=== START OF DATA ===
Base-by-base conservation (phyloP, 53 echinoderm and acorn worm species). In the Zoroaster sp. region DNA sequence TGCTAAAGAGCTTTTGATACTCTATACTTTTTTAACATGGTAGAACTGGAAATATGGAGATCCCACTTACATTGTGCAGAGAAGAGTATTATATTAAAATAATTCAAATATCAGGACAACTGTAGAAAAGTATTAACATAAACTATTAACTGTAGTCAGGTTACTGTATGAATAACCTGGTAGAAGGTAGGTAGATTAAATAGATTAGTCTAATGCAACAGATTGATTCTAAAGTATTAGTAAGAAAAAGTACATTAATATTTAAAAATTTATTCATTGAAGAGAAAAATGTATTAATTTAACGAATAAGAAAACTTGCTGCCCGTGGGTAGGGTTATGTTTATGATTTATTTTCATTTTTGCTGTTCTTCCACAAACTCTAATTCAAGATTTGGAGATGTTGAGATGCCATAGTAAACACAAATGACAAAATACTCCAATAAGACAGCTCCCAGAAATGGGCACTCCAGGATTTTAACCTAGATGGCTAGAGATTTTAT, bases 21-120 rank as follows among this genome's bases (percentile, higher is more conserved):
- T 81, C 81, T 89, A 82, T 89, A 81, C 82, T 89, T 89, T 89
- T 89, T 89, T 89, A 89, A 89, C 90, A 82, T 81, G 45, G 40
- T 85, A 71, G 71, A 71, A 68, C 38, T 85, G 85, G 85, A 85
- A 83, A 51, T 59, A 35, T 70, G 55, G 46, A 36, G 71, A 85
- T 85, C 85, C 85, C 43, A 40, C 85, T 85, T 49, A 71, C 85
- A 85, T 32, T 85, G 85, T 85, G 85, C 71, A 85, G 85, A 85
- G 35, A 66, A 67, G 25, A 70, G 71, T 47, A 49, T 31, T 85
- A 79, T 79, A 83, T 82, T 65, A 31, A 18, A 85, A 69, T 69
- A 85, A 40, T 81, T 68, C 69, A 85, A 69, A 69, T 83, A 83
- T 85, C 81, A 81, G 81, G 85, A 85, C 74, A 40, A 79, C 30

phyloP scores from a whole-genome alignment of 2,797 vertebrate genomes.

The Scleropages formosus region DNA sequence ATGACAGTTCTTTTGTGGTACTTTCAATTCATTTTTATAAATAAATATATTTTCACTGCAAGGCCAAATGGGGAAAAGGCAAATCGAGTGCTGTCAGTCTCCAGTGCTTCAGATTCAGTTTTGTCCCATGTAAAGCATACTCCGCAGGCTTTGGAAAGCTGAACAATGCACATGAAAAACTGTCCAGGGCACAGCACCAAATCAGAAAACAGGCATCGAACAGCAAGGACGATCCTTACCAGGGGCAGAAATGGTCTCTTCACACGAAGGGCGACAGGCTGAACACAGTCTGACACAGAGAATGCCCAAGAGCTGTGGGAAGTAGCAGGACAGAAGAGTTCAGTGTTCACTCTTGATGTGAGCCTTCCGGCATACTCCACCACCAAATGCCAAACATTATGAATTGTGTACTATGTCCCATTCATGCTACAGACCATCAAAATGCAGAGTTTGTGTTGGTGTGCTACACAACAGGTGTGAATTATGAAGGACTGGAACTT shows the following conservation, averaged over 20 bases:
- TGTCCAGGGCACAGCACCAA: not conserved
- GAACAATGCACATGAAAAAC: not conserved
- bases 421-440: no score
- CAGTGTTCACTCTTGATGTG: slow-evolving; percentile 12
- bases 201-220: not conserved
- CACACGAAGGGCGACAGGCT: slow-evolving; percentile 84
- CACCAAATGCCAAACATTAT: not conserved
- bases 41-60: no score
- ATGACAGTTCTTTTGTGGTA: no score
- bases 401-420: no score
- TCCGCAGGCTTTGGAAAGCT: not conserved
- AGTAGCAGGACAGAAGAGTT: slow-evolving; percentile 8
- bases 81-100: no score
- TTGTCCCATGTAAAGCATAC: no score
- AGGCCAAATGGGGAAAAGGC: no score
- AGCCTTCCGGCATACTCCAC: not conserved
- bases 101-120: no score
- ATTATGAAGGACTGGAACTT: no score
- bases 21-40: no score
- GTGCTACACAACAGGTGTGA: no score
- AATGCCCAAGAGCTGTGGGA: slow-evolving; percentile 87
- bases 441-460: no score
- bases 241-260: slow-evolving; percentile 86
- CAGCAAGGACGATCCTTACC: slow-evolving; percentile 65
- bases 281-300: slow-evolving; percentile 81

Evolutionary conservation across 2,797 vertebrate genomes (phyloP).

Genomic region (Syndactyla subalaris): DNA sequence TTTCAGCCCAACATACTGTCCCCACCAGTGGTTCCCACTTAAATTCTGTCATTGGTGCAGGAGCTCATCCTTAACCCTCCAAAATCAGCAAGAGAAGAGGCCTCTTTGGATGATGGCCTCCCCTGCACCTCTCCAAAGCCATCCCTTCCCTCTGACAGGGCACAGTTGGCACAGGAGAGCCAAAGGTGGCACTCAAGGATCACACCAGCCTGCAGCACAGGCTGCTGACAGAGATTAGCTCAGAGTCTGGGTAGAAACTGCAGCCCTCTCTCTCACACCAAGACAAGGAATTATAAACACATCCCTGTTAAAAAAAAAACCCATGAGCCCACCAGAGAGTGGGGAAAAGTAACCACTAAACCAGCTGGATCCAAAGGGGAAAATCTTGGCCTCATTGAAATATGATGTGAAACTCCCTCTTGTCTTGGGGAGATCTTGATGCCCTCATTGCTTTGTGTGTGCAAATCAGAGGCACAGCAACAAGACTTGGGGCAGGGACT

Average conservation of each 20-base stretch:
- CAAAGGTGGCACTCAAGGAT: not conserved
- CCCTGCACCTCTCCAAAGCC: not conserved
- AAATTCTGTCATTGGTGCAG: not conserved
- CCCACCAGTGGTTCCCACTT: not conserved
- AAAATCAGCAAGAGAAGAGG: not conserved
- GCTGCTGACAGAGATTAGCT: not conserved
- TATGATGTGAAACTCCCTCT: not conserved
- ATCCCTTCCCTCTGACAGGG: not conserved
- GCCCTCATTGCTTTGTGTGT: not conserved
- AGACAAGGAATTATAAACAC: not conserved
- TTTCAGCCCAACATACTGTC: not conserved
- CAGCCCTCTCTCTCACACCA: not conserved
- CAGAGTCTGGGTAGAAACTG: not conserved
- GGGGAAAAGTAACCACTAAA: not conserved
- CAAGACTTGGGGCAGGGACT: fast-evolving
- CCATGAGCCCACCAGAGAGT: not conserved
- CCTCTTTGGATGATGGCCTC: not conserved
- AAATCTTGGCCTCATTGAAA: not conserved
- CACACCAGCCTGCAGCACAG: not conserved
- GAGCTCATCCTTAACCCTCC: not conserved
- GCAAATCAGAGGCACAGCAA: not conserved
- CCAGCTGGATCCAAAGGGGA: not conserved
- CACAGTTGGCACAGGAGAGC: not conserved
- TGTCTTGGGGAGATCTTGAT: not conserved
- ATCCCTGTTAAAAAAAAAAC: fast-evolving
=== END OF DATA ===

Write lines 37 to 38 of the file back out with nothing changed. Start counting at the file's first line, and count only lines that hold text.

- CAGCAAGGACGATCCTTACC: slow-evolving; percentile 65
- bases 281-300: slow-evolving; percentile 81